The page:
Such connections are underscored in books such as The Animals Among Us: How Pets Make Us Human (John Bradshaw, 2017) and Animals Make Us Human: Creating the Best Life for Animals (Temple Grandin and Catherine Johnson, 2009). The same theme is often sounded regarding indigenous peoples’ connection to their lives in local places, as is the case with Deborah Bird Rose’s 1992 Dingo Makes Us Human: Life and Land in an Aboriginal Australian Culture. Because indigenous peoples have known from time immemorial that other forms of life stimulate both our awareness of the universe’s stunningly variable beauties and mysteries, many Native American cultures taught their children, “Every animal knows way more than you do.”

The Recognition of Wonder


Recognition of such wonders appear widely both across time and cultures, and is evident in modern writers from many different disciplines. The science-focused writer Meg Olmert in her 2009 Made for Each Other: The Biology of the Human-Animal Bond offered constructive insights into our ancient past and thereby our present selves.

Thousands and thousands of years ago, our ancestors dreamed of unions with animals that would make them stronger, braver, faster, and wiser. In their dreams they surrendered their humanity and took on the shape and power of wild beasts. It was these mergers with the animal form and spirit that humans believed to be their ultimate achievement. They knew it was only with the help of animals that they could navigate this life and cross over into the next.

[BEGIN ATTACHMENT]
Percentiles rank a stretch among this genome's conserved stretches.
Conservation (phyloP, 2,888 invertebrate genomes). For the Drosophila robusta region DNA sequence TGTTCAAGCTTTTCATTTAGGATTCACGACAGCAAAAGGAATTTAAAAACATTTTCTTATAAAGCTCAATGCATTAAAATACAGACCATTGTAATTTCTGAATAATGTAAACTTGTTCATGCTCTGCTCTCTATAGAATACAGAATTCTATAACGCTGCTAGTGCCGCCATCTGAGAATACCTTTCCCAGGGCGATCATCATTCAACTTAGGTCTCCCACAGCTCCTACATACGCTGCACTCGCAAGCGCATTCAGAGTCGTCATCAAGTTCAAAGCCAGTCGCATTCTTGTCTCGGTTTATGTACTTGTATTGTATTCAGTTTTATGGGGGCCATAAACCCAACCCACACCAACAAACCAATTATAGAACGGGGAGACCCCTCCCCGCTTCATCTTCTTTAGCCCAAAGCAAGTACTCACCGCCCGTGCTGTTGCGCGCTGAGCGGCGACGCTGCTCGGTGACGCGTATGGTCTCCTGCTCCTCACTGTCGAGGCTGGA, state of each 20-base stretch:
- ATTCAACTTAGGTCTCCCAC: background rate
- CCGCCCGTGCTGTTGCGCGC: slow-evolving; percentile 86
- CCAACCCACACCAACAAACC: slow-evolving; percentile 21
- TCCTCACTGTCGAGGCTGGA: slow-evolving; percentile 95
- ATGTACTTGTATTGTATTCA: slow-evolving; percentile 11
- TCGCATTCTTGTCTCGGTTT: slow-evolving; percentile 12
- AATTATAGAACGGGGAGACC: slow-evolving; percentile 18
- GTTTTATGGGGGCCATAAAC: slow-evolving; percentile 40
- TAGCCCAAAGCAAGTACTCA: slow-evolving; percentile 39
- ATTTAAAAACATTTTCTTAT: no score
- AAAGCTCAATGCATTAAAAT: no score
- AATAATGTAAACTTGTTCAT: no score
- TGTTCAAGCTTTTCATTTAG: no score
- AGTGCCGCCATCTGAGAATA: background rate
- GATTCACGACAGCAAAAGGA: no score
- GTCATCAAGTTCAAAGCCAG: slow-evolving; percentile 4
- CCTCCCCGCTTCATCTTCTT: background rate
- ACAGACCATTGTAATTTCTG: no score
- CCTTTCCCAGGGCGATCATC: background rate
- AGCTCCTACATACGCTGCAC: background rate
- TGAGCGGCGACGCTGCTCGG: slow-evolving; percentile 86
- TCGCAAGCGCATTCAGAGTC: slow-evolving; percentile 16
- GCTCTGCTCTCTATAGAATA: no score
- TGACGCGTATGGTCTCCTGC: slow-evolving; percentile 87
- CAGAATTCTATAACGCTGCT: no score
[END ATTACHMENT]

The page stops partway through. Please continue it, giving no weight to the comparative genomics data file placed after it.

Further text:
The gifted ecological philosopher David Abram explains how our encounters with other living beings remain constantly dynamic for us. “No matter how long I linger with any being, I cannot exhaust the dynamic enigma of its presence.” (Becoming Animal 2010). Our nonhuman neighbors, then, have a vivacious presence for us, in part because they live by awarenesses and passions that are inaccessible to our inquiring minds but plainly entice us because they appear in the inscrutable guises of mystery and silence. The mere presence of such neighbors poses questions that have much more power than their answer—they prompt us to wonder about these living beings’ lives lived in a place and world we share with them.

One of the most gifted twentieth century writers offers a vision of a place we can only rarely glimpse. Rachel Carson, whose 1950 The Sea Around Us set the record for most consecutive weeks at the top of the New York Times bestseller list, wrote of “a fairy pool … hidden within a cave that one can visit only rarely and briefly when the lowest of the year’s low tides fall below it” in her subsequent bestseller The Edge of the Sea.